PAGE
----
occur and a physician may remove your prostate or give you radiation
or something else that can harm you.

"The key is to use this outstanding biomarker in the CONTEXT of the
patient's biological milieu. This is not something that is common in
the American landscape. Context is a foreign phenomenon."
--Stephen B. Strum, MD
Medical Oncologist
PCa Specialist
Dx 2004 at 67 yoa: Extensive Gleason 9 + Gleason 8.

Uro wanted to do cryotherapy, which I would have declined had I known anything. It failed, except I was rendered totally impotent; the only thing that worked as advertised.

IMRT + Lupron.

Studied PCa extensively.

Fired rad onc, who refused to read Dr. Strum's evaluation of my case.

Hired med onc. Have been on IADT since 2006.

Purgatory
Elite Member


Date Joined Oct 2008
Total Posts : 25380
   Posted 3/11/2011 8:15 PM (GMT -6)   
ralph and tony: i agree with both of your posts and counter posts on the subject, much better than i could have said.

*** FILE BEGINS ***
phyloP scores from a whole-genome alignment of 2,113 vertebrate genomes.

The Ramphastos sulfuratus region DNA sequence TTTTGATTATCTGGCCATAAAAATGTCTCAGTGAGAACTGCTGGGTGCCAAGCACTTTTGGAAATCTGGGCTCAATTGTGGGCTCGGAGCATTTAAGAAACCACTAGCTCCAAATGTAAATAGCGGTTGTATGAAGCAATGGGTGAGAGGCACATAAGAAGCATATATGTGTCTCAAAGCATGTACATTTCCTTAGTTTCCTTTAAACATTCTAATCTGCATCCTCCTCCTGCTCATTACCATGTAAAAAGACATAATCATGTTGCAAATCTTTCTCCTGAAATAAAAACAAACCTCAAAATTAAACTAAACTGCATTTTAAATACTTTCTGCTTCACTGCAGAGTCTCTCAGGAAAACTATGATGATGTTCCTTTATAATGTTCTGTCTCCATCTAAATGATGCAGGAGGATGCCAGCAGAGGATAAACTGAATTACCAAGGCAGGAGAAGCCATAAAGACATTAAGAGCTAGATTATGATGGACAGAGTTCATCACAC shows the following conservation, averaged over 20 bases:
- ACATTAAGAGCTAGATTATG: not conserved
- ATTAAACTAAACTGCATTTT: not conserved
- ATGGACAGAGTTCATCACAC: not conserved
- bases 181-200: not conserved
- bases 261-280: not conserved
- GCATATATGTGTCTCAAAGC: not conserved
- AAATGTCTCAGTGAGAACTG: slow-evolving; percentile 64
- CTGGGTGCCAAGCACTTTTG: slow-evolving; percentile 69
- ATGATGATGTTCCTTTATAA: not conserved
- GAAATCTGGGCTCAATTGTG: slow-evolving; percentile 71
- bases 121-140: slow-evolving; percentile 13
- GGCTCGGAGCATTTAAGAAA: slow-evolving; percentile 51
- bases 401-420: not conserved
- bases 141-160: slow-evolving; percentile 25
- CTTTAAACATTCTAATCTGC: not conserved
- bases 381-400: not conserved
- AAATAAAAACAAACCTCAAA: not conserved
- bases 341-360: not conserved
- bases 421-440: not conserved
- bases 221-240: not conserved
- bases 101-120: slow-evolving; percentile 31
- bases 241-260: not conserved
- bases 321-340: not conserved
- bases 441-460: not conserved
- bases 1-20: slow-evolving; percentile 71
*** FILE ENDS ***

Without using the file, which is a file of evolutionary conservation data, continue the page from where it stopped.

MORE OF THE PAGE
even though the death's in the u.s. may be in the 30k range, i wonder if these anti-psa testing experts would feel so warm and cozy in their smugness, if they or a close loved one was among the 30,000?

every life is important to me, and of equal value.

david in sc
Age: 58, 56 dx, PSA: 7/07 5.8, 10/08 16.3
3rd Biopsy: 9/08 7 of 7 Positive, 40-90%, Gleason 4+3
open RP: 11/08, on catheters for 101 days
Path Rpt: Gleason 3+4, pT2c, 42g, 20% cancer, 1 pos marg
Incont & ED: None
Post Surgery PSA: 2/09 .05,5/09 .1, 6/09 .11. 8/09 .16
Post SRT PSA: 1/10 .12, 4/8 .04, 8/6 .06 2/11 1.24
Latest: 6 Corr Surgeries to Bladder Neck, SP Catheter since 10/1/9, SRT 39 Sess/72 gy ended 11/09, 21 Catheters, Ileal Conduit Surgery 9/10,

zufus